Solitude Farms: Bringing Culture, Communities, and Cultivation Together

Krishna McKenzie is a “Zen” farmer who is creating a unique concept in Auroville that is relevant everywhere in the world

At the impressionable age of sixteen, young Krishna Mckenzie was enrolled in the J Krishnamoorthy academy in the U.K. A year later,  a wealthy philanthropist sponsored some of the students to visit all the four J Krishnamoorthy institutions in India—Chennai, Bengaluru, Benares, and Rishi Valley, and Krishna signed up for the trip.

The young Krishna, who considered himself a misfit in the English school, found himself fitting right in when he was in India. “I knew this country was my destination,” he recalls. After he went back to England, he met up with a gardener on the school grounds, who introduced him to the art of cultivation and producing food in a microcosm. “This gentleman had been to Auroville in the Seventies, and introduced me to the Mother, Shri Aurobindo, and the concept of Auroville, and to the concept of Yoga—where you can do something to discover yourself.”

It taught Krishna that this was a super sustainable lifestyle that didn’t need expensive art degrees, and would keep him connected to the real world—the community, culture, and cultivation pillars gave him the microcosm he was looking to belong to.

“At nineteen, I packed my bags, told my family that I was going to live in India, and began my long-winded sojourn through Afghanistan and Pakistan,” he reminisces. The young wannabe farmer had visions of buying a horse in the region and ride it into Auroville, but soon realized he was not interested in the travel, and really wanted to get to Auroville sooner than later.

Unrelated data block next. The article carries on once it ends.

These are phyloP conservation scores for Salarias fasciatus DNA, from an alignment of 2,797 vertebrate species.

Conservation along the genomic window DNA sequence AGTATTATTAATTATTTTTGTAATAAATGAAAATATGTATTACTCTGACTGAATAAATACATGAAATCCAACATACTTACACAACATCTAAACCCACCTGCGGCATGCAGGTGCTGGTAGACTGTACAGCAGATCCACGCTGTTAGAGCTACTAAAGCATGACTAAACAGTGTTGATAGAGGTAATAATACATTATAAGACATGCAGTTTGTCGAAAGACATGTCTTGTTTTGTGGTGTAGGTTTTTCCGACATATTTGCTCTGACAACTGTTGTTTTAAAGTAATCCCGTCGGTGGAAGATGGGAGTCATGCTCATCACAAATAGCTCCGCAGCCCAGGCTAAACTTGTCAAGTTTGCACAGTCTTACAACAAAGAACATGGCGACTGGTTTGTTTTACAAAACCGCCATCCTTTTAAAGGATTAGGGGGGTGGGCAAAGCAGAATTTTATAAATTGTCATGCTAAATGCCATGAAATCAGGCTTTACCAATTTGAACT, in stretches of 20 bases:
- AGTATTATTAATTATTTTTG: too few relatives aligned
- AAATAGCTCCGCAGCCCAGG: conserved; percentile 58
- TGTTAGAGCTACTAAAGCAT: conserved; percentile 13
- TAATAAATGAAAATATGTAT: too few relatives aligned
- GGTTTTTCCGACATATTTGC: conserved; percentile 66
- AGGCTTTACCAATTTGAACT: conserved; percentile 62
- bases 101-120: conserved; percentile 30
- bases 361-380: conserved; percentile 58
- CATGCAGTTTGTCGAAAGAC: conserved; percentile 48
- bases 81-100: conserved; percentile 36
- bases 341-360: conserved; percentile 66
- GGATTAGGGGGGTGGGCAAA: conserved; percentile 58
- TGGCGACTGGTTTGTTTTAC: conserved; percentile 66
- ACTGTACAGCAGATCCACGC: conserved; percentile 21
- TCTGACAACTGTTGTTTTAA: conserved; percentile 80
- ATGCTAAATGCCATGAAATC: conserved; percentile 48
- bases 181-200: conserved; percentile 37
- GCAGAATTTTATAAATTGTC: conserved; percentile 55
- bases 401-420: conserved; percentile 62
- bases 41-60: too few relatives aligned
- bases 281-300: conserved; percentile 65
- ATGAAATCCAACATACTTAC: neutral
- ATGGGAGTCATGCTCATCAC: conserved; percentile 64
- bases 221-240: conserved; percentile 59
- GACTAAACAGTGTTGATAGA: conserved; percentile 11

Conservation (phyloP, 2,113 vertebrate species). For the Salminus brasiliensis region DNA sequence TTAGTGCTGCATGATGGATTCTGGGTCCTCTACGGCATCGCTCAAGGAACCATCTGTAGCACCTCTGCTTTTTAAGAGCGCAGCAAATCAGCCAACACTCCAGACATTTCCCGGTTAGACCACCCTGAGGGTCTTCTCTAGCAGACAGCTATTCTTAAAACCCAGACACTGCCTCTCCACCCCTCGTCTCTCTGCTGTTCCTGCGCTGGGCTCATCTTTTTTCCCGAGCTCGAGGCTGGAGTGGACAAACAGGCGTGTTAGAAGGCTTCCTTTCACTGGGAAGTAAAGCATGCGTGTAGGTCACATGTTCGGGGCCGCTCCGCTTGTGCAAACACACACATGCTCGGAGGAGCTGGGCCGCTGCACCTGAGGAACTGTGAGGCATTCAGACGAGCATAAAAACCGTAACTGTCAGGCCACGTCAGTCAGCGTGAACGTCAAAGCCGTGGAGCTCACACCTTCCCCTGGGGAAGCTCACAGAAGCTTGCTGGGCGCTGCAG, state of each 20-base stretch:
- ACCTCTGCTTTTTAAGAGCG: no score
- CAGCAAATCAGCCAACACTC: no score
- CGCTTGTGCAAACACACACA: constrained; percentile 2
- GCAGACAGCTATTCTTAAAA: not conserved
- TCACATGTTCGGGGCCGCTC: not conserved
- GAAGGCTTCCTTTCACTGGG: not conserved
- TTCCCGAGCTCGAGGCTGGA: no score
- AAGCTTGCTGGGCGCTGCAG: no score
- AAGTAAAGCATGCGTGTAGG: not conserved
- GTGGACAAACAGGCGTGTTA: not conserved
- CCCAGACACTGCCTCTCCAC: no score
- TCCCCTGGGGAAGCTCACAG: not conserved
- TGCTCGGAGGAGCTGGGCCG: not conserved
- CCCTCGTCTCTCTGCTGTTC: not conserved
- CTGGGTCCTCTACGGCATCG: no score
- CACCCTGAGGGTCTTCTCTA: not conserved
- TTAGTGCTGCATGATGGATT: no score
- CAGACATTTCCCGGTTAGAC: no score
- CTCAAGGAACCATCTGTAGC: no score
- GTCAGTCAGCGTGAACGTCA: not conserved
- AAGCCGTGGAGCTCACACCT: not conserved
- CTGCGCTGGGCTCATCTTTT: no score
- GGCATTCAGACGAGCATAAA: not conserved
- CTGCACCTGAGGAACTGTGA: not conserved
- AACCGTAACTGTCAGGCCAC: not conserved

Around this time, Krishna also discovered the work of Masanobu Fukuoka, “The One Straw Revolution,” a manifesto about farming, eating, and the limits of human knowledge that presents a radical challenge to the global systems we rely on for our food. At the same time, it is a spiritual memoir of a man whose innovative system of cultivating the earth reflects a deep faith in the wholeness and balance of the natural world.

“Fukuoka influenced my thinking and outlook on farming, and it clearly showed me the path I wanted to take,” says Krishna reverently. Arriving at Auroville—albeit a little circuitously through Benares, Kolhapure, and Bengaluru, Krishna was assigned to Annapoorna farms, started by a Dutch, who also followed the Fukuoka principles of farming. “For the first year, I spent my time as an intern—digging wells, milking cows, building rows, planting, and so on,” he recalls dreamily. “I had never worked so hard in my life, but I felt this wasn’t challenging me enough.”

Soon, he got an opportunity to work on his own property—about 50 acres of land an hour away from the Auroville campus, and he made his way there on his trusted, rickety bicycle. “I spent a year there, clearing out the granite pillars, starting a reforestation program, and trying to make the land a lot more friendly to farming.” It was like a Robinson Crusoe story—no electricity or utilities, far away from the comfort of Auroville, and a completely different world.

After about a year of giving it his all, Krishna decided to take a break, and went to Japan to meet up with his girlfriend, and convinced her to come back with him to work on the farm. Again, in a circuitous itinerary through Germany and England, the couple reached Auroville, only to discover someone else had moved into the farm. After some nerve-wracking social discussions, Krishna had the opportunity to begin what today is Solitude Farms. “By then, my girlfriend had decided that farming wasn’t her calling and decided to go back to Japan,” he laughs.